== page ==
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The Complete Poems (Oxford Poets) Paperback – 22 Sep 1994

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Product details

  • Paperback: 238 pages
  • Publisher: Oxford Paperbacks (22 Sept. 1994)
  • Language: English
  • ISBN-10: 0192822829
  • ISBN-13: 978-0192822826
  • Product Dimensions: 13.7 x 1.9 x 21.6 cm
  • Average Customer Review: 5.0 out of 5 stars  See all reviews (3 customer reviews)
  • Amazon Bestsellers Rank: 2,044,053 in Books (See Top 100 in Books)
  • See Complete Table of Contents

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Review

"There is verse which is directly melodic, which seems to sing rather than speak. Basil Bunting is a master of this...." --This text refers to an alternate Paperback edition.

About the Author

About the Author: Richard Caddel is Director of the Basil Bunting Poetry Center, Durham University, and is the author and editor of many works including Basil Bunting: Uncollected Poems (Oxford, 1991).

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First Sentence
He whom we anatomized 'whose words we gathered as pleasant flowers and thought on his wit and how neatly he described things' speaks to us, hatching marrow, broody all night over the bones of a deadman.  Read the first page
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15 of 16 people found the following review helpful By John David Charles Hilton on 30 Jun. 2009
Format: Paperback Verified Purchase
Well, first things first, this is one book that does not do what it says on the tin. This isn't, by any stretch of the imagination, a 'complete' volume. At most it's a collected. Bunting was a notoriously harsh critic of his own work. Whilst this volume is significantly larger than the 'complete' that Bunting edited, it is still only 244 pages.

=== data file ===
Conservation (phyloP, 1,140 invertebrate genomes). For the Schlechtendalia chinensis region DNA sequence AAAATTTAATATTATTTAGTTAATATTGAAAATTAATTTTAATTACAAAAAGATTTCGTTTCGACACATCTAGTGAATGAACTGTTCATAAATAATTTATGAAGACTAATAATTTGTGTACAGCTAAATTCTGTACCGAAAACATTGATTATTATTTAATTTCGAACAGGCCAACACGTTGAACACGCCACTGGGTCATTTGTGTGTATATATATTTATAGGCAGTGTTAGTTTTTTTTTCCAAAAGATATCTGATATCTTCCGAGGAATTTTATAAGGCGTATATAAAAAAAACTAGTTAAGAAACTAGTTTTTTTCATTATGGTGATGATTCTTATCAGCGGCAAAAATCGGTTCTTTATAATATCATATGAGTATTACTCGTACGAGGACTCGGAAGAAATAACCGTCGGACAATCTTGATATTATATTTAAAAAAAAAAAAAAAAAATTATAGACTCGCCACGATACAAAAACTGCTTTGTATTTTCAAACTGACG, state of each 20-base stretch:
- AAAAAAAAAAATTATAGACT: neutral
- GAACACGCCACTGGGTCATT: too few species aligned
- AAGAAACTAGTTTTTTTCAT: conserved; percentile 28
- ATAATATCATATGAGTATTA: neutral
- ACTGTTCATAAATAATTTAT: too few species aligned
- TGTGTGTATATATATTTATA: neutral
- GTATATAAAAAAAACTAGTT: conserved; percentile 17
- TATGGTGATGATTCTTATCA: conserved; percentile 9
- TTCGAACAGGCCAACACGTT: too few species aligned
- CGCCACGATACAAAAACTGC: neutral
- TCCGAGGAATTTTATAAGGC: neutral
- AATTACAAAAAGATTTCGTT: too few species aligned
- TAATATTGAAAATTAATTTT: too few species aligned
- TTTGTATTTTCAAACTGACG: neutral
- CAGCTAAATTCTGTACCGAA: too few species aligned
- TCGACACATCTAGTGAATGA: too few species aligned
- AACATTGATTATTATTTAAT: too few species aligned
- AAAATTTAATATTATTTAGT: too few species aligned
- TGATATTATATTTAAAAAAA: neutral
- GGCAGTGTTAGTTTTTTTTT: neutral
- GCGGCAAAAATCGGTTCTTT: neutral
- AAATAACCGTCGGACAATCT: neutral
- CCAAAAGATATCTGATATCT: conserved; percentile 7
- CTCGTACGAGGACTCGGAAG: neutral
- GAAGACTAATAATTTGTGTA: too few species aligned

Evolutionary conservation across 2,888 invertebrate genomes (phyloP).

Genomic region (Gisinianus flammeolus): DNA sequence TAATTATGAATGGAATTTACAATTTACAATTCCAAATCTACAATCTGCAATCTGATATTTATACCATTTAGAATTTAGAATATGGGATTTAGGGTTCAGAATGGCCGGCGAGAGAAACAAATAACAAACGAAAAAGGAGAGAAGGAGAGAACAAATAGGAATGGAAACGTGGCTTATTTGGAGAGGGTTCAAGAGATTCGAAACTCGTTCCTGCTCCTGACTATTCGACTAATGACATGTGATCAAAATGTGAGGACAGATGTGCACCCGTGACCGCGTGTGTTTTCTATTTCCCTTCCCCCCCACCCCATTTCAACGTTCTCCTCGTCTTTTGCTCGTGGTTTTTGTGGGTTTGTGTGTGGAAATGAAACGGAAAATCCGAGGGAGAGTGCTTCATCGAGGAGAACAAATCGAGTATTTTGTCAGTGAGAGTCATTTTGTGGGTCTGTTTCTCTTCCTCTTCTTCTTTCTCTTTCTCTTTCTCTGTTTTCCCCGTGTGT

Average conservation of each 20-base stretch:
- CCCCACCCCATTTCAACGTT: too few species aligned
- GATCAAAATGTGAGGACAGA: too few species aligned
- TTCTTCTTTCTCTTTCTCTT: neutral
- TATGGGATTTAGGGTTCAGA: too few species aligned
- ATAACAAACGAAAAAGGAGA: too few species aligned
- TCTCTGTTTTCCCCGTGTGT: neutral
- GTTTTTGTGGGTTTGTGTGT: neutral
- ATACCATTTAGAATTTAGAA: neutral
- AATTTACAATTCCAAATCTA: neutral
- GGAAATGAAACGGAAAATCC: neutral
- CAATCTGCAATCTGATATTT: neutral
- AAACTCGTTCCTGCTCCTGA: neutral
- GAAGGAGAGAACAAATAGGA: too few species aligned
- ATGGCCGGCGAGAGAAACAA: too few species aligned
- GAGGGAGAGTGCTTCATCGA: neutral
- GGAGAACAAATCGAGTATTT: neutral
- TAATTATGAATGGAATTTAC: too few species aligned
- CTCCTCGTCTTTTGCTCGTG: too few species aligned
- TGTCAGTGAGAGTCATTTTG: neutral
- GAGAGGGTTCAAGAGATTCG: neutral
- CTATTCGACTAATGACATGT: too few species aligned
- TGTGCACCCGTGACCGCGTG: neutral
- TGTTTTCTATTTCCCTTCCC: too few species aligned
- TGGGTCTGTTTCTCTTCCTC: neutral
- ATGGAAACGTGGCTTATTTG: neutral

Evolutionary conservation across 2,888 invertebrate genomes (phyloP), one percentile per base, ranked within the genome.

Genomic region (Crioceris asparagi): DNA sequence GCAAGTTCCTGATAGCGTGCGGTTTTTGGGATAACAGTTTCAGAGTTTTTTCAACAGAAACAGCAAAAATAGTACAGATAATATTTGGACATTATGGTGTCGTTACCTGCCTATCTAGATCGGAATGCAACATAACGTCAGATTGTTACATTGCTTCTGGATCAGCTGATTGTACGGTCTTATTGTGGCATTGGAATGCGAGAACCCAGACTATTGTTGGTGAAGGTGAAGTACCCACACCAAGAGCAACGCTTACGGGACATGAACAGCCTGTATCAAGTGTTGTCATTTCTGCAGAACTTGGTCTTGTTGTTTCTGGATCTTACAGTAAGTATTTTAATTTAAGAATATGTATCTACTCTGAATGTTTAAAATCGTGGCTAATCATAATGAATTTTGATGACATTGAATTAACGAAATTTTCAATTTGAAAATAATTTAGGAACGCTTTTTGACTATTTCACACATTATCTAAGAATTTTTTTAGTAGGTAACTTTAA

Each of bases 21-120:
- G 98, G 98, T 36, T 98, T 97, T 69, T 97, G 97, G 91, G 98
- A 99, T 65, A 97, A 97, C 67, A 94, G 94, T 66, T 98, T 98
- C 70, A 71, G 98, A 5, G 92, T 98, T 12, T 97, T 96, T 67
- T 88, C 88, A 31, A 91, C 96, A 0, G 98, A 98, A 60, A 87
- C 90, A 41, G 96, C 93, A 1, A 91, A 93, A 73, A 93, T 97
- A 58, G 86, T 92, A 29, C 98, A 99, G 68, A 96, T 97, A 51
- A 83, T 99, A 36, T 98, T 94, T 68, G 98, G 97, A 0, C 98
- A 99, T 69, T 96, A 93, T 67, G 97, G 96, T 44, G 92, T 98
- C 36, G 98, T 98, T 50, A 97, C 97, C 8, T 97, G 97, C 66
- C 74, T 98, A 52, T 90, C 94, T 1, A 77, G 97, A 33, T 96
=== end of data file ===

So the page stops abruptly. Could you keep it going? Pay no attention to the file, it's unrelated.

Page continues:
So, having got that out of the way, why five stars?

Because BB was one of the most interesting, rewarding, funny, poignant, cutting, accessible and all round enjoyable poets to emerge from the ferment of the 1930s.

Yes, of course Briggflatts is here, and it is magnificent. But there is a lot else which lies in its shadow. Try "What the Chairman Told Tom" which is just very, very funny, or the beauty of "I Am Agog for Foam".

There is so much to savour in this volume.

But that still doesn't make it complete.
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0 of 1 people found the following review helpful By Joseph White on 6 Dec. 2014
Format: Paperback Verified Purchase
"Always compose aloud: poetry is a sound"
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0 of 1 people found the following review helpful By Alistair Watson on 11 Aug. 2014
Format: Paperback Verified Purchase
fine
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Most Helpful Customer Reviews on Amazon.com (beta)

Amazon.com: 3 reviews
39 of 40 people found the following review helpful
Basil Bunting - A Neglected Voice 4 Dec. 2002
By Julian Meek-Davies - Published on Amazon.com
Format: Paperback
It is often said prophets are never appreciated in their own land, and in the case of Basil Bunting this adage seems particularly apt. Praised by Ezra Pound, whose disciple he was, and feted by the likes of luminaries William Butler Yeats and TS Eliot, his work remained virtually unknown to the outside world until 1966, when the (North of England based) Fulcrum Press brought out Briggflatts, an epic poem drawing on elements of inner autobiography and Northumbrian folklore. Then his career kicked off in earnest, with the result that we are now able to see Bunting for what he is; a great Modernist poet whose work will undoubtedly last.